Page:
This Advanced MIS recipe looks at how users are using the reading intentions in a tenancy. Looking at reading intentions tells you that the lists are being looked at and used by a student to plan their reading for a course. The sort of questions you might answer are:
- Are students engaging with reading lists?
- Are students using the reading list features to manage their reading?
- What proportion of students might be returning to their lists on a regular basis?
- What time of year do students engage with their lists most?
- Have our marketing efforts resulted in an increase in engagement with reading lists?
There are a few things to be aware of when working with events in Talis Aspire Advanced MIS. Events are grouped into time windows with a count or sum per time window. Events are available for the last 30 days with a 1 hour granularity, and for the last 36 months with a 1 day granularity. Also as Talis add more events into Advanced MIS you may want to check when the first event of a particular class appears, as it may not be available for the full time range you are interested in.
Here are a couple of queries to see how far back event data is available:
-- data available since: select min(time_window) from f_event_timeseries_24hr; -- data available since for specific event: select min(time_window) from f_event_timeseries_24hr WHERE event_class = 'annotations.readingIntention';
It may be that there are different dates returned. For example, the reading intentions were only added to Advanced MIS from December 2018, but we have events in the database going back to May 2018.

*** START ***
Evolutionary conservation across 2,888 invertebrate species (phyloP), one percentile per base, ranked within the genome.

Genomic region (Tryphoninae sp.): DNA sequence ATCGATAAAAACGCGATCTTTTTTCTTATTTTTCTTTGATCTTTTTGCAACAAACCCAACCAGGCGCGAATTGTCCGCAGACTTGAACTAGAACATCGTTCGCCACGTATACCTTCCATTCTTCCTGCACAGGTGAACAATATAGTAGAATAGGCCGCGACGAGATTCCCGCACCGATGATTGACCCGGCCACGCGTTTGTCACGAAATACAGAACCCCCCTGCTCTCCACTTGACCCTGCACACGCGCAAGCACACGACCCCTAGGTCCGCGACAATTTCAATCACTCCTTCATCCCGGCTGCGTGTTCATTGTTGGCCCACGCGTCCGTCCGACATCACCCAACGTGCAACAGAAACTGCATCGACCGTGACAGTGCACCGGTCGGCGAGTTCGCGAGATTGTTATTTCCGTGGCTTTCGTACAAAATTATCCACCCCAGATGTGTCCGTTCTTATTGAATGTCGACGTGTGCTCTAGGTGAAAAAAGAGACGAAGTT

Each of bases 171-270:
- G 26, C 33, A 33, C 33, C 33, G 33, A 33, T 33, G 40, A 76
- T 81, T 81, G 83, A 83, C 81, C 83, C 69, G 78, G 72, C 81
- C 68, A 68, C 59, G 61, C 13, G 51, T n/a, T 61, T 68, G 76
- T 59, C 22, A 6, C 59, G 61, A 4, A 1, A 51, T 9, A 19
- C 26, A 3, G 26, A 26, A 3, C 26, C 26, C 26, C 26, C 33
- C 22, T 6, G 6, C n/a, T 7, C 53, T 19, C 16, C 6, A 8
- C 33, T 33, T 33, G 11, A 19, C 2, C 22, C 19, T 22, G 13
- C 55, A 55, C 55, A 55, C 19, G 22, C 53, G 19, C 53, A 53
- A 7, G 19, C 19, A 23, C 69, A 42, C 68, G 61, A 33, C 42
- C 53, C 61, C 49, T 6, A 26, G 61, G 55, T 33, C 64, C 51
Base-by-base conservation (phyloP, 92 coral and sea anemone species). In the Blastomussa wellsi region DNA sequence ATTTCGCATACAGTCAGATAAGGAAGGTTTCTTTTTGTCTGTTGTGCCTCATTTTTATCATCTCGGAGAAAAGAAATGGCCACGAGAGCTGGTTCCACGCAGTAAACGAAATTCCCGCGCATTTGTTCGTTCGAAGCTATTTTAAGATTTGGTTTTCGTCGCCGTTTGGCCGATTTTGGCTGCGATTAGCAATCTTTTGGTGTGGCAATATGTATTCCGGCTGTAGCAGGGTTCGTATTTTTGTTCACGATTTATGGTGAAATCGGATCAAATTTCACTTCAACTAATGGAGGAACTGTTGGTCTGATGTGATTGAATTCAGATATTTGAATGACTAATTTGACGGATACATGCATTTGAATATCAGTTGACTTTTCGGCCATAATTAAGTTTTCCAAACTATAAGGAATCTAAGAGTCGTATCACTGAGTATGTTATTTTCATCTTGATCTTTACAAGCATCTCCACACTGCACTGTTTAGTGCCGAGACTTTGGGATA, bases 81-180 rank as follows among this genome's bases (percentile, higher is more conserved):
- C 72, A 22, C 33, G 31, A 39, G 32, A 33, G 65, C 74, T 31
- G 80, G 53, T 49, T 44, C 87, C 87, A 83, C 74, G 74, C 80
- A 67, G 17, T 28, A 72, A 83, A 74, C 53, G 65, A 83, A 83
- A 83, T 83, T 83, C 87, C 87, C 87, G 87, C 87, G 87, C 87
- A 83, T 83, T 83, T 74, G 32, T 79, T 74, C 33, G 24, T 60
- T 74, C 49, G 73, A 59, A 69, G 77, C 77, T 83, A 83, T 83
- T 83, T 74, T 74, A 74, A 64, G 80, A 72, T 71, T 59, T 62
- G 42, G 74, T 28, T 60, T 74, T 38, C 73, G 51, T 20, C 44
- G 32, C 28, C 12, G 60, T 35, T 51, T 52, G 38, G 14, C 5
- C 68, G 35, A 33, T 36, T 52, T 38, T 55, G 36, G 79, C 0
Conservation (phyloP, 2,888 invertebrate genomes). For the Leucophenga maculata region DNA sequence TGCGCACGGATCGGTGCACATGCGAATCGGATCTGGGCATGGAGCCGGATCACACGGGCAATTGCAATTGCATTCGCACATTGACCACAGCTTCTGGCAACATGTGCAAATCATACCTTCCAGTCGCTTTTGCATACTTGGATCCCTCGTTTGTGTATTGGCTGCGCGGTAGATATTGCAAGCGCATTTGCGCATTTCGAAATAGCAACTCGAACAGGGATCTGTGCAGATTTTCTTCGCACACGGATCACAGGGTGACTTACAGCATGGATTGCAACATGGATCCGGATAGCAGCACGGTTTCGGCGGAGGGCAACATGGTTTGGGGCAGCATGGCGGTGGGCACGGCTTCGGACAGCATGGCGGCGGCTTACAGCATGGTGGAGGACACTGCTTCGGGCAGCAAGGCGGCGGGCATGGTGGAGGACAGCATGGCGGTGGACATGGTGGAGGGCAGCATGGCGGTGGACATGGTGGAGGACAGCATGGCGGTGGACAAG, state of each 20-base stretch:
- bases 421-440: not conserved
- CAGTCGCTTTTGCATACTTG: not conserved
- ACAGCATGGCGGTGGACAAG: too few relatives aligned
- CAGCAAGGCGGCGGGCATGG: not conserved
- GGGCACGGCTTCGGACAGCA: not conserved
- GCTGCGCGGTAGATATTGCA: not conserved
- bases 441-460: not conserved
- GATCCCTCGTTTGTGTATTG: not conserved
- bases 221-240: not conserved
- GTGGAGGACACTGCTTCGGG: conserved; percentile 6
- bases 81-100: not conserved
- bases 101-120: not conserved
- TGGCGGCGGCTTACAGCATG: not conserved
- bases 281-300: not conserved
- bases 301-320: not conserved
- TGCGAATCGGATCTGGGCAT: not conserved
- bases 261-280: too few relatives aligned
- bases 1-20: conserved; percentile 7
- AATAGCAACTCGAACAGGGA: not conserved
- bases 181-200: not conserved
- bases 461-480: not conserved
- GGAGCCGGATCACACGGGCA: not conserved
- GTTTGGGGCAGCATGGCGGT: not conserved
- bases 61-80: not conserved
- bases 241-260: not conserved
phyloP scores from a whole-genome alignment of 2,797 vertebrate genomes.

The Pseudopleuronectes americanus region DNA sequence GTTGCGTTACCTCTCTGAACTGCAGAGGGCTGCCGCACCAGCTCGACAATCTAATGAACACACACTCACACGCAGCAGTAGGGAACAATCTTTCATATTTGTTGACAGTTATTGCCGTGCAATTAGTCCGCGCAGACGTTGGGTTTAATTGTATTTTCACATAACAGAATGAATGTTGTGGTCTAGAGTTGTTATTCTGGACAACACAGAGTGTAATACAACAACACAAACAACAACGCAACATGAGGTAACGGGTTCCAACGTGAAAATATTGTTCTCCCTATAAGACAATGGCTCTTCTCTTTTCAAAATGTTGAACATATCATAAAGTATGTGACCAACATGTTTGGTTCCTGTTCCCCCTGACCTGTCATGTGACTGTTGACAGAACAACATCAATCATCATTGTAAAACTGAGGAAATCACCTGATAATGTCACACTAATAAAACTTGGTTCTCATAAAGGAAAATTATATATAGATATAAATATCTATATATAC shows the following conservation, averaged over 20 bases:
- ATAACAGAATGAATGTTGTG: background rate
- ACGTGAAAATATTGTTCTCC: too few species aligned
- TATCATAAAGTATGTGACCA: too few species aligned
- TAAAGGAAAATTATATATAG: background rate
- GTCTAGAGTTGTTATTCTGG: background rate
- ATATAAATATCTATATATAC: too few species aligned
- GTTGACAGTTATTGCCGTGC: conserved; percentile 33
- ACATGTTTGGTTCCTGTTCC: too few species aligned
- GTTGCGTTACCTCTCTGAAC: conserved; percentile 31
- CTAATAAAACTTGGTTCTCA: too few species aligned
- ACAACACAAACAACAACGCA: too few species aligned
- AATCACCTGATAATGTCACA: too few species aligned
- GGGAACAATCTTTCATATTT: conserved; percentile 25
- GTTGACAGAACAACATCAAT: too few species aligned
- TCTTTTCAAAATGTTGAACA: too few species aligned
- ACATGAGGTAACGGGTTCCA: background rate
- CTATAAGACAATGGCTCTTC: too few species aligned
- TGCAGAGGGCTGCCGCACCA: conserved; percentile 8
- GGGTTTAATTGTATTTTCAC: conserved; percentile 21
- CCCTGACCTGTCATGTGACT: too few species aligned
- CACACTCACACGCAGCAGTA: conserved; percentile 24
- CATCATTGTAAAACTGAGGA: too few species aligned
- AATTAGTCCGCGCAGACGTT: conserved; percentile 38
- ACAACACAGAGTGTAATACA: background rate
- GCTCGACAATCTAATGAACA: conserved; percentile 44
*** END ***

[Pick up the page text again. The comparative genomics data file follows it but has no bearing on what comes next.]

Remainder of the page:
This query picks out the dimensions that we are interested in and renames them for clarity in our result table. It groups the reading intentions by the previous value that was set and then the new value that was chosen. Why have we done this?
This allows us to see whether people are changing the reading intention only once, or whether they are coming back again and again to update reading intentions to reflect their current plan for reading.
Here is the query
SELECT sum(event_count) AS "Intention Changes", dimension_3 AS "Changed From", dimension_2 AS "Changed To" FROM f_event_timeseries_24hr WHERE event_class = 'annotations.readingIntention' AND dimension_1 = 'demo' GROUP BY dimension_3, dimension_2 ORDER BY "Intention Changes" DESC;
Here are some example results:
intention changes | changed from | changed to ------------------+---------------------+-------------------- 13486 | null | HaveConsumed 9171 | null | PlanToConsume 3195 | PlanToConsume | HaveConsumed 2648 | null | CurrentlyConsuming 1286 | CurrentlyConsuming | HaveConsumed 1112 | null | DecidedNotToConsume 575 | PlanToConsume | null 507 | PlanToConsume | CurrentlyConsuming ... cut for brevity ...
We can see that where people have previously set ‘Plan to Consume’ they have later updated this to ‘HaveConsumed’.
Assumptions and limitations
When working with data it is always useful to make sure that we understand exactly what is being captured and the circumstances of that capture. This then means we can then understand what the data is telling us and what it can’t tell us.
- Reading intentions are set by a user, and therefore there is no guarantee that a resource has actually been read.
- Where data is set by a user there must always be some doubt about the final figures as users may have selected the wrong value the first time and then later fixed, or just been playing with the feature to see what it did.
Things to try
There are a number of ways that the query could be altered to show additional details. The actual SQL is left as a task for the reader, but you could for example:
- Add a time window date range to the WHERE clause to filter for use in particular semesters
- Pull out the month and year from the time window and include this in your grouping to see how frequency of use of the reading intention changes over the academic year. This might allow you to see an upturn in engagement at a particular point in the year which might coincide with a specific marketing drive or communication to academics or students.